cover image GENOME WAR


James Shreeve, , read by Erik Singer. . Random House Audio, $29.95 (0pp) ISBN 978-0-7393-0994-0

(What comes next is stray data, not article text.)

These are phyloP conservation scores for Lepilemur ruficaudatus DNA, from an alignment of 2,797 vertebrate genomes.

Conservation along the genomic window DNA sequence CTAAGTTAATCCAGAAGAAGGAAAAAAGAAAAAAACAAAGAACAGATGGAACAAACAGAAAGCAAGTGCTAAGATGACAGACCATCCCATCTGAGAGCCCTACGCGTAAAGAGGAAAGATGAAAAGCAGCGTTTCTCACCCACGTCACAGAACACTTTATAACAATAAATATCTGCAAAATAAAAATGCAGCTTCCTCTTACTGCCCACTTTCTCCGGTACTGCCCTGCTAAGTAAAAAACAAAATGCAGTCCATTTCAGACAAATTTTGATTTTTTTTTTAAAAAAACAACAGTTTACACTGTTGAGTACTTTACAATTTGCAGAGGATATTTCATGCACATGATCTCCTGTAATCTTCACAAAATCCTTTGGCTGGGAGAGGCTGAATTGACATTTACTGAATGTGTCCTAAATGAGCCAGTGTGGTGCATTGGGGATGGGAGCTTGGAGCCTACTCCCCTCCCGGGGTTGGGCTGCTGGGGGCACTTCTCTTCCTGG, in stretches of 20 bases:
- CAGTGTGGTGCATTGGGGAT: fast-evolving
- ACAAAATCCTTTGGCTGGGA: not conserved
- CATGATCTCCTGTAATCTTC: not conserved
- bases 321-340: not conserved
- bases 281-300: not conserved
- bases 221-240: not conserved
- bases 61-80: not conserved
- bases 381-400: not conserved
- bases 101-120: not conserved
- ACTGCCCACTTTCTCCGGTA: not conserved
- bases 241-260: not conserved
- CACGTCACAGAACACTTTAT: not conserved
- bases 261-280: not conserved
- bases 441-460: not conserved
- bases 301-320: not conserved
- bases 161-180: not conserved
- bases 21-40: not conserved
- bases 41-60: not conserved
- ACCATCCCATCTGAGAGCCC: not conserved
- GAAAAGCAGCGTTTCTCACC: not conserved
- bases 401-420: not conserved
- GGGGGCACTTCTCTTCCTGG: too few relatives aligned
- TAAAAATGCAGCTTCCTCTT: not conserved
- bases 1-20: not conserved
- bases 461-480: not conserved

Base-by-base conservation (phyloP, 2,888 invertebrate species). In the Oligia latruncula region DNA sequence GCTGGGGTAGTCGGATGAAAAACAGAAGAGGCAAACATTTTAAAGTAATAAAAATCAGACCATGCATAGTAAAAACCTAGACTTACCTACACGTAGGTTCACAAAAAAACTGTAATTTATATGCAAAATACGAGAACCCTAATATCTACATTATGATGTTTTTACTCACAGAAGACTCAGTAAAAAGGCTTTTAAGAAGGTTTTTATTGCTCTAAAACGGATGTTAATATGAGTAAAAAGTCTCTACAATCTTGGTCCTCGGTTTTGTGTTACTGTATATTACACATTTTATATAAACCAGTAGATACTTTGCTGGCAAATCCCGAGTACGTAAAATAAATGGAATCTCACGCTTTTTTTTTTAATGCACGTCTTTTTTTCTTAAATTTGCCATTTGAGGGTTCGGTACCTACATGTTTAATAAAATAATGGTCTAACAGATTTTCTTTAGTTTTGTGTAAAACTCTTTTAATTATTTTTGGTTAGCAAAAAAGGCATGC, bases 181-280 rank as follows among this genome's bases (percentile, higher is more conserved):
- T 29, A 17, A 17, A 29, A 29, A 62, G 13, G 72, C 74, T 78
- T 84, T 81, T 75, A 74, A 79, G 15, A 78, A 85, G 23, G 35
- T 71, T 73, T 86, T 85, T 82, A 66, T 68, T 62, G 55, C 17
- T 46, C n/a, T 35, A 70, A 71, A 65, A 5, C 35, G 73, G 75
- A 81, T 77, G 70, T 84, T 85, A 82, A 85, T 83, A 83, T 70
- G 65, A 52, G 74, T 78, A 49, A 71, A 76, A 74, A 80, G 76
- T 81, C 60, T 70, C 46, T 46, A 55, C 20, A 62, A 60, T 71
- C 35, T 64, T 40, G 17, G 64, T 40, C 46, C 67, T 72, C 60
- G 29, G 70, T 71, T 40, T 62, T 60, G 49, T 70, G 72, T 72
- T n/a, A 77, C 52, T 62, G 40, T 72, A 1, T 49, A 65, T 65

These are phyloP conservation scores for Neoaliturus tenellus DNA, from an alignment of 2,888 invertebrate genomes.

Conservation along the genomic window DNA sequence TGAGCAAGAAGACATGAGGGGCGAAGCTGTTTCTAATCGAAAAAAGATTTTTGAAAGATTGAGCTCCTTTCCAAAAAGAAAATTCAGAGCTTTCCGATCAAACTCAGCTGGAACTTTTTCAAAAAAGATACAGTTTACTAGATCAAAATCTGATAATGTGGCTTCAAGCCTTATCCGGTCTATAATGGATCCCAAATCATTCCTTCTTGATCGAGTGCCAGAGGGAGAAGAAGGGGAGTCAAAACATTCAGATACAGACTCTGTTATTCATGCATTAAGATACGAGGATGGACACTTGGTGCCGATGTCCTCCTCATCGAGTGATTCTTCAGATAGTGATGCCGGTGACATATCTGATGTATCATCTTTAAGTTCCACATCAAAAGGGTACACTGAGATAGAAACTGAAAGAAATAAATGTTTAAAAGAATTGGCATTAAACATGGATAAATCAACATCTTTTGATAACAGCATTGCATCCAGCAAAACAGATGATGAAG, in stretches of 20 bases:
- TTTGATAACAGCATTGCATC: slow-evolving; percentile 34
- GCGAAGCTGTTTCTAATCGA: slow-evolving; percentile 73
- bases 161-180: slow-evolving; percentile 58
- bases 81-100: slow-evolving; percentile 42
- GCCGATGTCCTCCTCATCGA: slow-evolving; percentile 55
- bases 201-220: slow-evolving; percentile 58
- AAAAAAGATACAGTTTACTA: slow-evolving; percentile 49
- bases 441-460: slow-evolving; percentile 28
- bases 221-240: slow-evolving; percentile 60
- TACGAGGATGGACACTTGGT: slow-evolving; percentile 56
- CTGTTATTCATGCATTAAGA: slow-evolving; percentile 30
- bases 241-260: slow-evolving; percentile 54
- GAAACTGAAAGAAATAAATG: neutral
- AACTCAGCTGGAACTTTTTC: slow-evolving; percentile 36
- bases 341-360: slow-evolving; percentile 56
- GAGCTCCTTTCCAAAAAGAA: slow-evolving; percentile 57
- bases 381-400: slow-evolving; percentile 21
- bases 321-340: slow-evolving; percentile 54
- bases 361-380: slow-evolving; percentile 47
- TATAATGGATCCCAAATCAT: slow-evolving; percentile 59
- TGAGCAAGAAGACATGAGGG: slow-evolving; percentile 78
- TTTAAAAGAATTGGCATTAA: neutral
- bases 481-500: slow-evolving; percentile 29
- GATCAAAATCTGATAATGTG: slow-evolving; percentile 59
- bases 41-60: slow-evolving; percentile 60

Serendipity, not to mention pure entrepreneurial tenacity, played a huge role in the quest to unravel the complete human DNA code, which is detailed in this fascinating narrative from Shreeve (The Neanderthal Enigma ). Brash and bold biologist Craig Venter, the central player in this drama, is a polarizing figure, one who finds his new company Celera (Latin for "speed") going head-to-head with the National Institutes of Health. The stakes: bragging rights for a discovery that will have long-reaching applications to human health and longevity and a body of data that could be immensely profitable—that is, if Venter can figure out how to make money from the genome code without defying his promise to make the information freely available to the public. Singer has a pleasant voice, firm and authoritative. Books like this seldom need character voices, but Singer uses different inflections and tones for each of the many principal players, which adds a touch of drama and color to the tale. The story can be elliptical and repetitive—after a while, one conference call or heated exchange begins to sound like another—and is almost twice as long as it needs to be. Science aficionados, however, will savor every detail. Simultaneous release with the Knopf hardcover (Forecasts, Jan. 19). (Feb.)